13 Trinity researchers among first 26 projects selected for funding from €65 million National Challenge Fund

Selected projects aim to tackle decarbonization in the aviation industry, hydropower energy storage and improving thermal management in electric vehicles

13 Trinity researchers across eight teams are among the first of those selected for the €65 million National Challenge Fund.

Minister for Further and Higher Education, Research, Innovation and Science Simon Harris yesterday announced the first 26 teams chosen to help develop resolutions to fight the current societal and environmental issues.

Among the 26 projects are 13 members of Trinity staff: Dr Muhammad Ali, Professor Laurence Gill, Dr Subhash Chandra, Dr Liwen Xiao, Dr Julie Clarke, Professor Aonghus McNabola, Dr Séamus O’Shaughnessy, Dr Daniel Trimble, Dr Charles Stuart, Dr Sinead Roden, Dr Alessio Benavoli, Professor Rocco Lupoi and Dr Qian Xiao.

The teams’ projects aim to explore technological solutions to challenges such as carbon capture technology, the development of a “climate risk index” for buildings, hydropower energy storage, decarbonization in the aviation industry, and improving thermal management in electric vehicles.

Other projects selected include the development of sustainable energy stores for mobile devices, the establishment of AI to assist stroke patients and improvement of the accuracy of real-time public transport information.

Speaking yesterday, Harris said that utilising research and innovation for the benefit of the people of Ireland is “at the heart” of the Impact 2030 strategy.

“All eight challenges in the National Challenge Fund are designed to find and promote solutions within this decade, and I look forward to seeing the results these teams produce. When encouraged and nurtured, ingenuity from Ireland can and will improve life here, and around the world,” Harris said.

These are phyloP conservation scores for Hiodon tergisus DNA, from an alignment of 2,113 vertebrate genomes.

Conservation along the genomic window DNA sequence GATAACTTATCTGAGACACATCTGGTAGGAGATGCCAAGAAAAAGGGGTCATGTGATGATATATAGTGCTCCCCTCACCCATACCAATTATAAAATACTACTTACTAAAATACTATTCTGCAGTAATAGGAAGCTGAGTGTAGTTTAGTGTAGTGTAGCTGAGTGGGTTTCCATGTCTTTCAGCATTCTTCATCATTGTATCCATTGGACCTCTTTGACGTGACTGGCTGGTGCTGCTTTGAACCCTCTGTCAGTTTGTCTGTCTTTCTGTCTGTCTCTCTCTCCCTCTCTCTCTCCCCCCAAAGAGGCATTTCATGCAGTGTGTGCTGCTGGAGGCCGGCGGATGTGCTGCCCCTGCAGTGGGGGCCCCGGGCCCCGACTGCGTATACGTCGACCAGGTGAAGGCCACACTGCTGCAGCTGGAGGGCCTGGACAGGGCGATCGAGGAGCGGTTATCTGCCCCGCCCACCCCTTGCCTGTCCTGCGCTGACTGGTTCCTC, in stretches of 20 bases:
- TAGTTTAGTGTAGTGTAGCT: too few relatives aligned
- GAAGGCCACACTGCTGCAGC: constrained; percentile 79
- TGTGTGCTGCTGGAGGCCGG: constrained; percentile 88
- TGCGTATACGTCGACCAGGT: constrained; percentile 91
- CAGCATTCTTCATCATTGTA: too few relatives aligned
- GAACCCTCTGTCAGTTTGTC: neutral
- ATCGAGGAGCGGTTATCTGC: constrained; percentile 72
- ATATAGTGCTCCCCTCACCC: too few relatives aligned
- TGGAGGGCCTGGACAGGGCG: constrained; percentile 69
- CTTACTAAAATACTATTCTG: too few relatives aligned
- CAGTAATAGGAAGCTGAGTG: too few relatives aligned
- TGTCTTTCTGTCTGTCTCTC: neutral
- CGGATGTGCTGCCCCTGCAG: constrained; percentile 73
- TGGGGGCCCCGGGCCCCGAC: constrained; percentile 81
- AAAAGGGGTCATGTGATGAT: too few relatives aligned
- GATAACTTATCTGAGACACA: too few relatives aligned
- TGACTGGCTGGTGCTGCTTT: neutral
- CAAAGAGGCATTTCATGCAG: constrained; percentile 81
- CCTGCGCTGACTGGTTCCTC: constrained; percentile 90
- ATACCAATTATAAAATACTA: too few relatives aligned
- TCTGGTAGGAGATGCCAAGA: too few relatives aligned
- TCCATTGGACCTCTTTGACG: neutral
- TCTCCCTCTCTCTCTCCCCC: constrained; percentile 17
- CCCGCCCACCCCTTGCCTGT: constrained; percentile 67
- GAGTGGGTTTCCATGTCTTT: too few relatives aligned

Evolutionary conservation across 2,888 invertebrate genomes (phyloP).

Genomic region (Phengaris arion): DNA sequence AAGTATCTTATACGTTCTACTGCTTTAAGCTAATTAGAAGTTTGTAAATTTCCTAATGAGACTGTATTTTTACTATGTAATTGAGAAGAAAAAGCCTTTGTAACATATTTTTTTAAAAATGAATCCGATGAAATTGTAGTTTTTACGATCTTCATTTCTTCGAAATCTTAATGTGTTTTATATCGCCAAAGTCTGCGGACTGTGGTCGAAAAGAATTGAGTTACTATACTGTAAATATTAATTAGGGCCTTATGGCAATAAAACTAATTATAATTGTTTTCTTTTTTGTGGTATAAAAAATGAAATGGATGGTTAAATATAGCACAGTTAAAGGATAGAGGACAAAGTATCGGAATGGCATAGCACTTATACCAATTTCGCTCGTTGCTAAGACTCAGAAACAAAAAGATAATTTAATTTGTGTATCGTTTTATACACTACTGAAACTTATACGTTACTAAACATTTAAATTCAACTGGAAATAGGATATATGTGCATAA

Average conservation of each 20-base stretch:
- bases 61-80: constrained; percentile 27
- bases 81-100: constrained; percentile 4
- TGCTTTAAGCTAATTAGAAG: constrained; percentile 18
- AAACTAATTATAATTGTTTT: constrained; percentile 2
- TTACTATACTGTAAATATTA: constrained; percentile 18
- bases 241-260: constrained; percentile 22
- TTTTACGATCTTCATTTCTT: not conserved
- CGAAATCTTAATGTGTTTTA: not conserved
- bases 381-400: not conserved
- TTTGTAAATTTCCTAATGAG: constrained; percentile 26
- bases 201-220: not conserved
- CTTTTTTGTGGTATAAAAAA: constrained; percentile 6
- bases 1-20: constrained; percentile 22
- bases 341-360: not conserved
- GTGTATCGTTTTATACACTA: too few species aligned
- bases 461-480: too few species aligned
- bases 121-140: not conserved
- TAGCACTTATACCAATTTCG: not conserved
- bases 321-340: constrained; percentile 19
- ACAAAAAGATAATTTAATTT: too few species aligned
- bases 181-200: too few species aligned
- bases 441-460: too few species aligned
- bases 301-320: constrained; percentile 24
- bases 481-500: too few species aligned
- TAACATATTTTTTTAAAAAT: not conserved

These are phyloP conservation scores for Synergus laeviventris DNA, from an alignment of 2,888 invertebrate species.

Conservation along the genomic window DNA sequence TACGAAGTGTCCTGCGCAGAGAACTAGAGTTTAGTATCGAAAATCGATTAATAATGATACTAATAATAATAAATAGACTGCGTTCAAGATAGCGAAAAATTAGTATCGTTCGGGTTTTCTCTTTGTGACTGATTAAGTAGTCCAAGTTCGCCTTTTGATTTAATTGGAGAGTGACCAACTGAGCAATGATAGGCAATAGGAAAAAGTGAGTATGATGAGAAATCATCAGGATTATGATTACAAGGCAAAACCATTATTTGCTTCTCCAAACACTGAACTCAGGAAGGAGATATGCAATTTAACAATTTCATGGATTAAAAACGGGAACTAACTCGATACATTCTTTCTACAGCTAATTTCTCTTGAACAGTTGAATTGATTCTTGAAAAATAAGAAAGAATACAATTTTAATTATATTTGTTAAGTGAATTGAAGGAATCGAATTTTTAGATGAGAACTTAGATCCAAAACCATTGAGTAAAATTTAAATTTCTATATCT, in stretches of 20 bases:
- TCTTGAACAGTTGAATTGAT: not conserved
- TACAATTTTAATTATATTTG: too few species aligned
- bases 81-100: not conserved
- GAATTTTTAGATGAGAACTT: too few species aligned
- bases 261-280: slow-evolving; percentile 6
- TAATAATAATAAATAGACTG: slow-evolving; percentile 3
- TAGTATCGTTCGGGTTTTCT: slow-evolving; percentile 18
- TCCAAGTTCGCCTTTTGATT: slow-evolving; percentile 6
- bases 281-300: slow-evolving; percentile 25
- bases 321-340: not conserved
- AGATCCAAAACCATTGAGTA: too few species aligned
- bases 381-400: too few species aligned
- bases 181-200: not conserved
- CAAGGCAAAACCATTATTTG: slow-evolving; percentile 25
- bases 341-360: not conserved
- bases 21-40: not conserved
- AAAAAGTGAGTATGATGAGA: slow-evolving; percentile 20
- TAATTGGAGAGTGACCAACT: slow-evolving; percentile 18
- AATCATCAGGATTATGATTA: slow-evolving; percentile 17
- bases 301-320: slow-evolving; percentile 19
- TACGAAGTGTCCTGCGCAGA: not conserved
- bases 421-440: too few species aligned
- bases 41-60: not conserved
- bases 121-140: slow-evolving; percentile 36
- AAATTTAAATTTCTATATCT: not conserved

The National Challenge Fund is funded by the EU’s Recovery and Resilience Facility and forms part of the Government’s National Recovery and Resilience Plan (NRRP). It is managed by the Science Foundation Ireland (SFI).

The above grant is an initiative set under 2050 Challenge to reduce carbon emissions in Ireland for a more environmentally stable future.

The announcement also spoke about the Future Digital Challenge. Administered by the SFI, the Future Digital Challenge helps research teams with funding, training and support in order to improve industrial sectors for example: the automating and transport industries, medicine production, environmental protection as well as employment.

EU Commissioner for Financial Stability, Financial Services and Capital Markets, Mairead McGuiness, added that she was “delighted” that the fund “is being used to future-proof our economy and society” and that “we are stronger together.”

The funding ranges between €500,000 to €2 million as a prize for the most ambitious teams. According to yesterday’s announcement, the next teams to be selected for the challenge will be announced in June.

SFI Director General Philip Nolan stated that “challenge- based funding in Ireland has already reaped rewards”, and are working towards Irish research that “benefits the people of this country as quickly as possible.”

Additionally, he stated that “these are great opportunities for the talent and dedication of the Irish research community to make a real change to the world around them”.

A previous version of this article said that 10 Trinity researchers were among those selected. This article was updated on March 11 following communication from College that the true number is 13, and researchers names were added to the list.